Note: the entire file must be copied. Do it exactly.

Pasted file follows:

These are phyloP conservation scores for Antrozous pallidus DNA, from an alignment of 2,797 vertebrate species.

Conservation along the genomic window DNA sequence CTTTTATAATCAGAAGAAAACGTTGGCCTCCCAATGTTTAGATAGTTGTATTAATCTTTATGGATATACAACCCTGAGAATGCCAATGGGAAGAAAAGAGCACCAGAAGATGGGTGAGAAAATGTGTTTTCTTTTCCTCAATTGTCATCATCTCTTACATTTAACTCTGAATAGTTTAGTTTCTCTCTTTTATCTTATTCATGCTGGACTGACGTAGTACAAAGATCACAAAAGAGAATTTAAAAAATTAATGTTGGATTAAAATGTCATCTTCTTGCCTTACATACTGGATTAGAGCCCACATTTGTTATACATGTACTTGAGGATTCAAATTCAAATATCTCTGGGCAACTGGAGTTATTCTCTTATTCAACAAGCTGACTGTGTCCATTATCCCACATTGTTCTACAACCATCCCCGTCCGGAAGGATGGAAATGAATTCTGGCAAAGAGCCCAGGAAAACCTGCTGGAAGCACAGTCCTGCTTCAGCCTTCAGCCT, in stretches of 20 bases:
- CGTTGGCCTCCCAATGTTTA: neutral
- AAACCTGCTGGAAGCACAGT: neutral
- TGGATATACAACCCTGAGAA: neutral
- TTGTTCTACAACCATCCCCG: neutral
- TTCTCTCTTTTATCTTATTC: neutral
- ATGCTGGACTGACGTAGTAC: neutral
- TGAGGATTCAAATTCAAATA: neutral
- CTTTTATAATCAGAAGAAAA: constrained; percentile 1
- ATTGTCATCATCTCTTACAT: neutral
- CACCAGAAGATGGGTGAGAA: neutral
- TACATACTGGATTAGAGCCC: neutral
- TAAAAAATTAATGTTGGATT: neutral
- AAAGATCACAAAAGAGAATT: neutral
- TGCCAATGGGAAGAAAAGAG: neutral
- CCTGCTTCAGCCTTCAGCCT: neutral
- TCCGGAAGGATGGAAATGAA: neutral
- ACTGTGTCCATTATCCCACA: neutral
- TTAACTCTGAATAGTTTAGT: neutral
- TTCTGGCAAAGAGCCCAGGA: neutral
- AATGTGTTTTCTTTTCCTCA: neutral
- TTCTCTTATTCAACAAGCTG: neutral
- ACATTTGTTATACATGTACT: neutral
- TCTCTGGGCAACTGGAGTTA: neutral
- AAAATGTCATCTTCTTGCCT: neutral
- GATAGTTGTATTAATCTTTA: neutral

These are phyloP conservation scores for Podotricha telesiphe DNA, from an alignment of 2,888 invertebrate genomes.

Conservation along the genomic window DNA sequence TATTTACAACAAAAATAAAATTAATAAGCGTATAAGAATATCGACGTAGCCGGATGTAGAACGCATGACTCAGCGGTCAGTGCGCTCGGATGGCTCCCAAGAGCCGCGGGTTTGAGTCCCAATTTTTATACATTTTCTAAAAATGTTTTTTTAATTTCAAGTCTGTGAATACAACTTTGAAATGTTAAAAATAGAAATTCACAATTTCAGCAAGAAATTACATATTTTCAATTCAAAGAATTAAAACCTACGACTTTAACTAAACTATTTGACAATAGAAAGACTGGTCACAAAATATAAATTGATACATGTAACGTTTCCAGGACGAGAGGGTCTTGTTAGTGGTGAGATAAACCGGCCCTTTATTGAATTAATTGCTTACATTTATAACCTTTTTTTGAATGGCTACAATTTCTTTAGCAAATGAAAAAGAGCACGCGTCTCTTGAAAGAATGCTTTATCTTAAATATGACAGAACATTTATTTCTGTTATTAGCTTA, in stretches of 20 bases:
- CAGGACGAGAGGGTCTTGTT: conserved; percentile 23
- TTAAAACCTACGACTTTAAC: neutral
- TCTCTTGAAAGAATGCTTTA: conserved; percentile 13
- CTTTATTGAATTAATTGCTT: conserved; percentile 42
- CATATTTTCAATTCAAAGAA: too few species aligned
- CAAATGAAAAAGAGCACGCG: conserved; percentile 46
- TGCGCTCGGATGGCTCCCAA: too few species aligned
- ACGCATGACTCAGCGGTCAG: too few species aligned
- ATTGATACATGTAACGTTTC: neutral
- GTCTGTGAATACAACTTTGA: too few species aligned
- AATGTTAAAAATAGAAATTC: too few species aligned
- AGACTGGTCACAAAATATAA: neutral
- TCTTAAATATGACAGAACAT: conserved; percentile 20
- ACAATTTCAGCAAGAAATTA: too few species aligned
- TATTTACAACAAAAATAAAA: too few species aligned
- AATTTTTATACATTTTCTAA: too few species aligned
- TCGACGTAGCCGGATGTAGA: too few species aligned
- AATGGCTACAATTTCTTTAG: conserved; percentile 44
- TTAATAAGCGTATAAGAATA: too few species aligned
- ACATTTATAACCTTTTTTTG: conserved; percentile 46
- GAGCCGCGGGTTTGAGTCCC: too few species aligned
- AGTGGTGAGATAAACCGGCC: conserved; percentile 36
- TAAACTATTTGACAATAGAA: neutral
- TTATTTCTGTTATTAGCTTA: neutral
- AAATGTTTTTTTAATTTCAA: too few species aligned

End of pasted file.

These are phyloP conservation scores for Antrozous pallidus DNA, from an alignment of 2,797 vertebrate species.

Conservation along the genomic window DNA sequence CTTTTATAATCAGAAGAAAACGTTGGCCTCCCAATGTTTAGATAGTTGTATTAATCTTTATGGATATACAACCCTGAGAATGCCAATGGGAAGAAAAGAGCACCAGAAGATGGGTGAGAAAATGTGTTTTCTTTTCCTCAATTGTCATCATCTCTTACATTTAACTCTGAATAGTTTAGTTTCTCTCTTTTATCTTATTCATGCTGGACTGACGTAGTACAAAGATCACAAAAGAGAATTTAAAAAATTAATGTTGGATTAAAATGTCATCTTCTTGCCTTACATACTGGATTAGAGCCCACATTTGTTATACATGTACTTGAGGATTCAAATTCAAATATCTCTGGGCAACTGGAGTTATTCTCTTATTCAACAAGCTGACTGTGTCCATTATCCCACATTGTTCTACAACCATCCCCGTCCGGAAGGATGGAAATGAATTCTGGCAAAGAGCCCAGGAAAACCTGCTGGAAGCACAGTCCTGCTTCAGCCTTCAGCCT, in stretches of 20 bases:
- CGTTGGCCTCCCAATGTTTA: neutral
- AAACCTGCTGGAAGCACAGT: neutral
- TGGATATACAACCCTGAGAA: neutral
- TTGTTCTACAACCATCCCCG: neutral
- TTCTCTCTTTTATCTTATTC: neutral
- ATGCTGGACTGACGTAGTAC: neutral
- TGAGGATTCAAATTCAAATA: neutral
- CTTTTATAATCAGAAGAAAA: constrained; percentile 1
- ATTGTCATCATCTCTTACAT: neutral
- CACCAGAAGATGGGTGAGAA: neutral
- TACATACTGGATTAGAGCCC: neutral
- TAAAAAATTAATGTTGGATT: neutral
- AAAGATCACAAAAGAGAATT: neutral
- TGCCAATGGGAAGAAAAGAG: neutral
- CCTGCTTCAGCCTTCAGCCT: neutral
- TCCGGAAGGATGGAAATGAA: neutral
- ACTGTGTCCATTATCCCACA: neutral
- TTAACTCTGAATAGTTTAGT: neutral
- TTCTGGCAAAGAGCCCAGGA: neutral
- AATGTGTTTTCTTTTCCTCA: neutral
- TTCTCTTATTCAACAAGCTG: neutral
- ACATTTGTTATACATGTACT: neutral
- TCTCTGGGCAACTGGAGTTA: neutral
- AAAATGTCATCTTCTTGCCT: neutral
- GATAGTTGTATTAATCTTTA: neutral

These are phyloP conservation scores for Podotricha telesiphe DNA, from an alignment of 2,888 invertebrate genomes.

Conservation along the genomic window DNA sequence TATTTACAACAAAAATAAAATTAATAAGCGTATAAGAATATCGACGTAGCCGGATGTAGAACGCATGACTCAGCGGTCAGTGCGCTCGGATGGCTCCCAAGAGCCGCGGGTTTGAGTCCCAATTTTTATACATTTTCTAAAAATGTTTTTTTAATTTCAAGTCTGTGAATACAACTTTGAAATGTTAAAAATAGAAATTCACAATTTCAGCAAGAAATTACATATTTTCAATTCAAAGAATTAAAACCTACGACTTTAACTAAACTATTTGACAATAGAAAGACTGGTCACAAAATATAAATTGATACATGTAACGTTTCCAGGACGAGAGGGTCTTGTTAGTGGTGAGATAAACCGGCCCTTTATTGAATTAATTGCTTACATTTATAACCTTTTTTTGAATGGCTACAATTTCTTTAGCAAATGAAAAAGAGCACGCGTCTCTTGAAAGAATGCTTTATCTTAAATATGACAGAACATTTATTTCTGTTATTAGCTTA, in stretches of 20 bases:
- CAGGACGAGAGGGTCTTGTT: conserved; percentile 23
- TTAAAACCTACGACTTTAAC: neutral
- TCTCTTGAAAGAATGCTTTA: conserved; percentile 13
- CTTTATTGAATTAATTGCTT: conserved; percentile 42
- CATATTTTCAATTCAAAGAA: too few species aligned
- CAAATGAAAAAGAGCACGCG: conserved; percentile 46
- TGCGCTCGGATGGCTCCCAA: too few species aligned
- ACGCATGACTCAGCGGTCAG: too few species aligned
- ATTGATACATGTAACGTTTC: neutral
- GTCTGTGAATACAACTTTGA: too few species aligned
- AATGTTAAAAATAGAAATTC: too few species aligned
- AGACTGGTCACAAAATATAA: neutral
- TCTTAAATATGACAGAACAT: conserved; percentile 20
- ACAATTTCAGCAAGAAATTA: too few species aligned
- TATTTACAACAAAAATAAAA: too few species aligned
- AATTTTTATACATTTTCTAA: too few species aligned
- TCGACGTAGCCGGATGTAGA: too few species aligned
- AATGGCTACAATTTCTTTAG: conserved; percentile 44
- TTAATAAGCGTATAAGAATA: too few species aligned
- ACATTTATAACCTTTTTTTG: conserved; percentile 46
- GAGCCGCGGGTTTGAGTCCC: too few species aligned
- AGTGGTGAGATAAACCGGCC: conserved; percentile 36
- TAAACTATTTGACAATAGAA: neutral
- TTATTTCTGTTATTAGCTTA: neutral
- AAATGTTTTTTTAATTTCAA: too few species aligned